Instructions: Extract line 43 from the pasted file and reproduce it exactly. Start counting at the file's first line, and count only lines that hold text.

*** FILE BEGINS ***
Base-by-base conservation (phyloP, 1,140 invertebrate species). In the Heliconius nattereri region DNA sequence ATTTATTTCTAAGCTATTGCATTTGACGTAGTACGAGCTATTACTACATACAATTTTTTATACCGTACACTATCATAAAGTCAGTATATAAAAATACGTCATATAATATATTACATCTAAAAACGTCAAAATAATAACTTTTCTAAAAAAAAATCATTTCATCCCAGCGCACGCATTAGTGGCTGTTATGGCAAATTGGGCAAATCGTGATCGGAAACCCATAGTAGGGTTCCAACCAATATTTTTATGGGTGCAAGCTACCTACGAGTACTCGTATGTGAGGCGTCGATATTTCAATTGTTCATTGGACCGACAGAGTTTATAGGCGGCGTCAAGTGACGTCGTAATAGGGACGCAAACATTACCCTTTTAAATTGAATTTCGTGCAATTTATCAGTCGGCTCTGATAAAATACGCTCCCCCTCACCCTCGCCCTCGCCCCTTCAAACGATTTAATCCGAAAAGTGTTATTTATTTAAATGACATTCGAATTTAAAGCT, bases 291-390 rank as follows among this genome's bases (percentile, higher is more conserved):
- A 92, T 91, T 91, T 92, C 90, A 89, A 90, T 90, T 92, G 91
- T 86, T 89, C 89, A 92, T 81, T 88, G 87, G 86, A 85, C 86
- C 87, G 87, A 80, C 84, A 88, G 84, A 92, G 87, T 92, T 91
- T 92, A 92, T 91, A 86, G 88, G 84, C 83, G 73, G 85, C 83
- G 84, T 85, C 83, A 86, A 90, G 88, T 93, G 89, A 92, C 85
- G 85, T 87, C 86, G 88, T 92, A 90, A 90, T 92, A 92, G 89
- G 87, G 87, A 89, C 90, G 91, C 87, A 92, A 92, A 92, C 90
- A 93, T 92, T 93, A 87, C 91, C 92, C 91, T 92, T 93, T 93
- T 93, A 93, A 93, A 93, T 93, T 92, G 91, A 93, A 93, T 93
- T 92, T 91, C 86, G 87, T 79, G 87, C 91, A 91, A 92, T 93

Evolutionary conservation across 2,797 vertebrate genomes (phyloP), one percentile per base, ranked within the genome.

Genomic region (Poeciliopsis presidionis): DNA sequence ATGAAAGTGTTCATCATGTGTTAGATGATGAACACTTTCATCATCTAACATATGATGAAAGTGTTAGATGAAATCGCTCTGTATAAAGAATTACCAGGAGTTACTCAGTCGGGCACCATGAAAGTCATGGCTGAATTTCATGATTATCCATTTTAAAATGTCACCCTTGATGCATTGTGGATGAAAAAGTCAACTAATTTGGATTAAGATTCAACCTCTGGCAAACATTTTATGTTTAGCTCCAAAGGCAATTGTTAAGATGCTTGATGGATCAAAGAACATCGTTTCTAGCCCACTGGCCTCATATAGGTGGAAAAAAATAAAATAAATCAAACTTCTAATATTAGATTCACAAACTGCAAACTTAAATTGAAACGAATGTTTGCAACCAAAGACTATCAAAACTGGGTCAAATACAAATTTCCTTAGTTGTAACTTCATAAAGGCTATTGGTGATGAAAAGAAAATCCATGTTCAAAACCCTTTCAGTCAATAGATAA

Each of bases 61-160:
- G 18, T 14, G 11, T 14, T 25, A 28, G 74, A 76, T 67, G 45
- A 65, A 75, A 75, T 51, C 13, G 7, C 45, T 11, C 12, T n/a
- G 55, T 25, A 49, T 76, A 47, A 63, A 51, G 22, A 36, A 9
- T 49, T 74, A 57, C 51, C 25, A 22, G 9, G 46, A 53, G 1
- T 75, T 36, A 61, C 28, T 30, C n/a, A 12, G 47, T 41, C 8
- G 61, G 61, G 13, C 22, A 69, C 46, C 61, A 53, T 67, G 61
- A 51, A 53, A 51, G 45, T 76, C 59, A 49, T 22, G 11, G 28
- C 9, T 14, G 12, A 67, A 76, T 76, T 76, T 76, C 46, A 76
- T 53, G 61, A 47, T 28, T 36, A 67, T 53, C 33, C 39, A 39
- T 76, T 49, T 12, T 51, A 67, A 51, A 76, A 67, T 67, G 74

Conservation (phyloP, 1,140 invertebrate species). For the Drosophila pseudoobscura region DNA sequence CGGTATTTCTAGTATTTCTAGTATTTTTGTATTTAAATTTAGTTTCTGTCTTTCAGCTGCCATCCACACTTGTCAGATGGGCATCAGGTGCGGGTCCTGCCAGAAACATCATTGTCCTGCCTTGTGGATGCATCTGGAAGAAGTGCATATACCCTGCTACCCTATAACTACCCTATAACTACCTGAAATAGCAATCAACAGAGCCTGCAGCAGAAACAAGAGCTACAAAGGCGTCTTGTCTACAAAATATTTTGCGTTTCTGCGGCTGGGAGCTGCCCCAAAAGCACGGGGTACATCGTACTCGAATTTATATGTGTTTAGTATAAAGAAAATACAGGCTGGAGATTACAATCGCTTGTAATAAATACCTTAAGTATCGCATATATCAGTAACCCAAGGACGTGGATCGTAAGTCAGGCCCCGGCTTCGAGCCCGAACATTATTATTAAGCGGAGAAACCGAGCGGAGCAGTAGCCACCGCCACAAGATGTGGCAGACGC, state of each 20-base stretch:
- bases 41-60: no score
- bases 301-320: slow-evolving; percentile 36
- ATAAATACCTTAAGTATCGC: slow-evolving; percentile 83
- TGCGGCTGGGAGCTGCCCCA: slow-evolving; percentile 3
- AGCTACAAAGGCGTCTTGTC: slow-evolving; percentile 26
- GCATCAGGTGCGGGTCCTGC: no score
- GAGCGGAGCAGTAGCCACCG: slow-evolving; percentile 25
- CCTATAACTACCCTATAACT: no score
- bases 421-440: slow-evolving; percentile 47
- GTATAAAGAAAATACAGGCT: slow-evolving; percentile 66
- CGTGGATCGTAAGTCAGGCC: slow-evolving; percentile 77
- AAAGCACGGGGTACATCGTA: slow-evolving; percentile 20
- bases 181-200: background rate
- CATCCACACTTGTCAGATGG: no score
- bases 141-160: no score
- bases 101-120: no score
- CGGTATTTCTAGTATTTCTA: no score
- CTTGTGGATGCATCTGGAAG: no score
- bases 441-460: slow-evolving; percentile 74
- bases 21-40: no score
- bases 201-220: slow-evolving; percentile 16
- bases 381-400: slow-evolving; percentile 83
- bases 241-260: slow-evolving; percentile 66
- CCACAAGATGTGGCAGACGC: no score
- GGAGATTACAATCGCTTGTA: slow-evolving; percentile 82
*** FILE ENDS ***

- CTTGTGGATGCATCTGGAAG: no score